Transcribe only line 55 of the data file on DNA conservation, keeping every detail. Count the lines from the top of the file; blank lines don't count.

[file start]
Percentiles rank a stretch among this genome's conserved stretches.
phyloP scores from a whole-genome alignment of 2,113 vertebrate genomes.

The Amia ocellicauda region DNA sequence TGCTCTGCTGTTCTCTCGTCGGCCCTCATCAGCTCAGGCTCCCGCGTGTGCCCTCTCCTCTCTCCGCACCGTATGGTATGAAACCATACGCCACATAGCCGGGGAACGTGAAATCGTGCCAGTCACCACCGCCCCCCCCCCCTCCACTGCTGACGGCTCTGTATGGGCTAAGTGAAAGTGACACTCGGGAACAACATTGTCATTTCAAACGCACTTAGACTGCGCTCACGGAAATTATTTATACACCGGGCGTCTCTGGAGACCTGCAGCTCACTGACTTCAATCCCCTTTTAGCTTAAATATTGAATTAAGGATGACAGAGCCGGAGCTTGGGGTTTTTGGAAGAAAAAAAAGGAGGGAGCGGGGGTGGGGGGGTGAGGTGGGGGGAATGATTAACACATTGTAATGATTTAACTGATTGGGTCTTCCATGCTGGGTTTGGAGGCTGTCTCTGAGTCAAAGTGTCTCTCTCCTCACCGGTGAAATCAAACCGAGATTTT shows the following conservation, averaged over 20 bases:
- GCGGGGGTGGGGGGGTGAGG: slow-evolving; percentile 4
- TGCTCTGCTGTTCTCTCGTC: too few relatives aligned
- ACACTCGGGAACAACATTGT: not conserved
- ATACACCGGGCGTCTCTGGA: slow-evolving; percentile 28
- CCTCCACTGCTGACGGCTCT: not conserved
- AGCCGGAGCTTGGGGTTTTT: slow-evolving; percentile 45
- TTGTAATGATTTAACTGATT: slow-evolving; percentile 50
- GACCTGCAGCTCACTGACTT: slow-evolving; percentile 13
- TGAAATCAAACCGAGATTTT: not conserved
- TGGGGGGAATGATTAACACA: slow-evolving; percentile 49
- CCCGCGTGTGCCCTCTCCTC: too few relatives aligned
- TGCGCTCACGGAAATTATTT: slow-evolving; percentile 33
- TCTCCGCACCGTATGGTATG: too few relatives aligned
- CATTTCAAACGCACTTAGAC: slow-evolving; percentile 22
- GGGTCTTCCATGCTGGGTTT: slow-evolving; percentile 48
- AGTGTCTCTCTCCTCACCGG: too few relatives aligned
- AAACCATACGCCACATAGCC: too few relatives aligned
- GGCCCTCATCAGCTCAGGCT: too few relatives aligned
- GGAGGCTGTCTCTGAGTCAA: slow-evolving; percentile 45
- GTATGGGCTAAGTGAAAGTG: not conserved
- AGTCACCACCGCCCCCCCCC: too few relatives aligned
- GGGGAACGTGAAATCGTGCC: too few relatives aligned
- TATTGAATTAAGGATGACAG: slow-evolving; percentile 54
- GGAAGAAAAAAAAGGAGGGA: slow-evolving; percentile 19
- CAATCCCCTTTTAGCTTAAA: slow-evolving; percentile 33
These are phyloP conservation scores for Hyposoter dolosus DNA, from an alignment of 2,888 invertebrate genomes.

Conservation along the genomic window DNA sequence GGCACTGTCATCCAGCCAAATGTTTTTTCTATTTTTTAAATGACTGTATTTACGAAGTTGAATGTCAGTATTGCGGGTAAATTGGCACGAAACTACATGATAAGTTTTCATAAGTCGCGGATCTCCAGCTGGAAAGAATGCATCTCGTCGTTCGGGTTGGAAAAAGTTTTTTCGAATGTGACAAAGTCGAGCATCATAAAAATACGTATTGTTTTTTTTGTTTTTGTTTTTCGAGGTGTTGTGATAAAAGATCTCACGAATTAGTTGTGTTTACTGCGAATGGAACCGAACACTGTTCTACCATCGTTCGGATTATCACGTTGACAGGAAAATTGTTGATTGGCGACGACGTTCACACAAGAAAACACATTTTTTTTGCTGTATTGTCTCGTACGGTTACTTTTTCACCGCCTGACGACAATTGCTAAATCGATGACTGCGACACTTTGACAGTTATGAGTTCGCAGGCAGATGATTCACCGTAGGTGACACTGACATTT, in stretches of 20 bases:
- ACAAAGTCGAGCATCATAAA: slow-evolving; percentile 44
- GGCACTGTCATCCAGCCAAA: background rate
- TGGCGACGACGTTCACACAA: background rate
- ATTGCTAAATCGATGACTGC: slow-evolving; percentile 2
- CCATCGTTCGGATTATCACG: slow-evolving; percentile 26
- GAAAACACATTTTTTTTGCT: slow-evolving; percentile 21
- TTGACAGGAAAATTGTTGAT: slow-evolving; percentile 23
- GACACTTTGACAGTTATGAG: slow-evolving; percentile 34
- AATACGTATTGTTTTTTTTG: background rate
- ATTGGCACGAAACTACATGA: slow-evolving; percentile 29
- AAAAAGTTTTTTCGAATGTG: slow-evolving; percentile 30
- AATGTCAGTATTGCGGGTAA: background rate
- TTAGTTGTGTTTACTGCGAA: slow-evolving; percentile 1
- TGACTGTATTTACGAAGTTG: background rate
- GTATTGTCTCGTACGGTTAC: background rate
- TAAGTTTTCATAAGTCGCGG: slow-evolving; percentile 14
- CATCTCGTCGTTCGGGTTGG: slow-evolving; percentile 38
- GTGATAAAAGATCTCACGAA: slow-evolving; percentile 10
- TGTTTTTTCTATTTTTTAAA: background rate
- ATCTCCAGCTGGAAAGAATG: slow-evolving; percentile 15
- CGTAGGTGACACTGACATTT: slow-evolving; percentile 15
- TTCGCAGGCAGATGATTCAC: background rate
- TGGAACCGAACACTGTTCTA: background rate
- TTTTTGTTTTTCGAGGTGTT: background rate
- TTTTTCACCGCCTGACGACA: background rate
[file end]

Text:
- TTTTTCACCGCCTGACGACA: background rate